The following article takes a look at how computers and IT are used to help students at Mikanodai Primary School (Osaka Pref.) obtain a window to the world outside Japan, to communicate directly with their foreign counterparts and thereby improve their English skills.
By Naoyuki Shiomi
OSAKA–Students at Mikanodai Primary School in Kawachi-Nagano, Osaka Prefecture, occasionally enjoy speaking English to their counterparts in Australia–without ever traveling out of the city. The public school takes full advantage of an Internet teleconference system as part of its English lessons.
On an early autumn day, for example, about 40 fifth graders gathered in front of a television screen that was displaying a live image of a girl at Wodonga West Primary School in Victoria, Australia.
“Konnichiwa. Watashi no namae wa Anii desu. Tempura o tabemasu (Hello. My name is Annie. I enjoy eating tempura),” said the girl, who received a round of applause from the other side of the equator.
During the half-hour session, Mikanodai and Wodonga West students spoke to each other in English and Japanese. They introduced themselves and had a question-and-answer session, while also singing together and playing a paper-rock-scissors game.
Mikanodai holds joint language classes with its Australian counterparts several times a year, in addition to similar exchange sessions with other countries. The language program was initiated by Shoji Umeda, 56, one of the teachers at the school.
It was in 1999 that Umeda first attempted an international exchange via the Internet while working at another primary school. He began by having his students send e-mails to schools he found via Web sites for finding penpals. However, he gave up such exchanges two years later after finding that his students often received no responses from overseas.
Then Umeda changed his focus, bringing his students and their counterparts overseas in front of television screens to enjoy live communication. He has found overseas primary schools for this purpose through Web sites for schoolteachers.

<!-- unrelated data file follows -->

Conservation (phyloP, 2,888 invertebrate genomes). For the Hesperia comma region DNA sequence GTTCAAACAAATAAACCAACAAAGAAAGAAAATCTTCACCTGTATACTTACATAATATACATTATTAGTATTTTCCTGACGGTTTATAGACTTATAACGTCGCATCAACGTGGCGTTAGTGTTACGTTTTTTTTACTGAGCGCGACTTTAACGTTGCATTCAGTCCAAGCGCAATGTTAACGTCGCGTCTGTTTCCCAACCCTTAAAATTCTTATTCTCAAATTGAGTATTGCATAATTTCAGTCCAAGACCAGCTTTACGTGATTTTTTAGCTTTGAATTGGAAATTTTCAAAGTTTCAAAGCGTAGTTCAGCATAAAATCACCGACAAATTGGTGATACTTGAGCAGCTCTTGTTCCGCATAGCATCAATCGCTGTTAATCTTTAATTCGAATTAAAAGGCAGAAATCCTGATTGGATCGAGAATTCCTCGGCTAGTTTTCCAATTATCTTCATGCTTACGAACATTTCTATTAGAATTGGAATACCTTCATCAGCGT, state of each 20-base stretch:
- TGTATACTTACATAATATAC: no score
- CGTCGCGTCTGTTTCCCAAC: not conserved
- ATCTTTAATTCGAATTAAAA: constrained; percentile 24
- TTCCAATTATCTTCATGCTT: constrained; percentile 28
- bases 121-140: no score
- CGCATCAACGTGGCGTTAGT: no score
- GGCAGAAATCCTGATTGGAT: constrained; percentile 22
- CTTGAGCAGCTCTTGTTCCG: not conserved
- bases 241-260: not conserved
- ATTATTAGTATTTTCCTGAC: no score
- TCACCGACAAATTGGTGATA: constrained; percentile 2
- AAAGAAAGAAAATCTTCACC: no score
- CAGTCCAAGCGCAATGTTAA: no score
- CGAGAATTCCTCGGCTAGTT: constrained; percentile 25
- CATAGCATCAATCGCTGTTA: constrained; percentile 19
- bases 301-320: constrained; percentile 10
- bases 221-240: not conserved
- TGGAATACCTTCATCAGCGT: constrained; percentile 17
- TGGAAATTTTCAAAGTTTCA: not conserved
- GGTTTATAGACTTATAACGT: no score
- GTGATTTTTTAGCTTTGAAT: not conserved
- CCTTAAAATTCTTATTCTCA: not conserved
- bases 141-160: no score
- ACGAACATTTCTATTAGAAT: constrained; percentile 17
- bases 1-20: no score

Umeda says that helping his students improve their English skills is not the prime aim of arranging the joint language classes with Australian primary schools.
“Much more than that, we aim at giving our students opportunities to look outside Japan,” the teacher said. “Through direct communication with their foreign counterparts, they can feel that they are connected to the world, thus becoming interested in [people and places] overseas.”
The joint language classes are also beneficial for students at Wodonga West Primary School, said Mariko Sato, 29, who works at the school.
“My students don’t have chances to speak Japanese or meet Japanese outside the school,” she said. “Therefore, they’re always delighted to attend the classes. They become so excited that it’s difficult for me to calm them down.”
The Kawachi-Nagano municipal government launched an Educational Media Center next door to Mikanodai Primary School in 2002. The center was later moved onto the campus.
Thanks to the center, not only Mikanodai, but also the city’s 13 other primary schools have begun international exchanges via the Internet with their counterparts in various parts of the world, such as Britain, China, South Korea and the United States, in addition to Australia. Umeda, who also serves as the administrator of the center, oversees lending the necessary equipment to the city’s schools and coordinates classes between them and their overseas counterparts.
In promoting international exchanges via the Internet, Umeda is always bothered by having to consider time differences with Japan. For his students to enjoy live interaction with children overseas, Australia and New Zealand are among the few choices available in terms of English-speaking countries with no major time differences.
Umeda has also been concerned that the information and communication technology are still not so widely used in Japanese classrooms. In this respect, the “School New Deal” program–which was included in the supplementary budget for the 2009 fiscal year that was passed by the Diet in May–was expected to give a boost because the program covered funding for equipping public schools with electronic blackboards. However, after Prime Minister Yukio Hatoyama took office in September, his administration decided to suspend part of the program.
On top of that, many teachers still hesitate to take advantage of such technology.
“It was in my mid-40s when I began using a computer,” Umeda said. “If teachers try to find fun ways to use computers in their teaching, I’m sure that students can enjoy learning English.”
The following is an excerpt from The Yomiuri Shimbun’s Educational Renaissance series. This part of the series, the third of a four-week subseries, focuses on teaching English at the primary school level.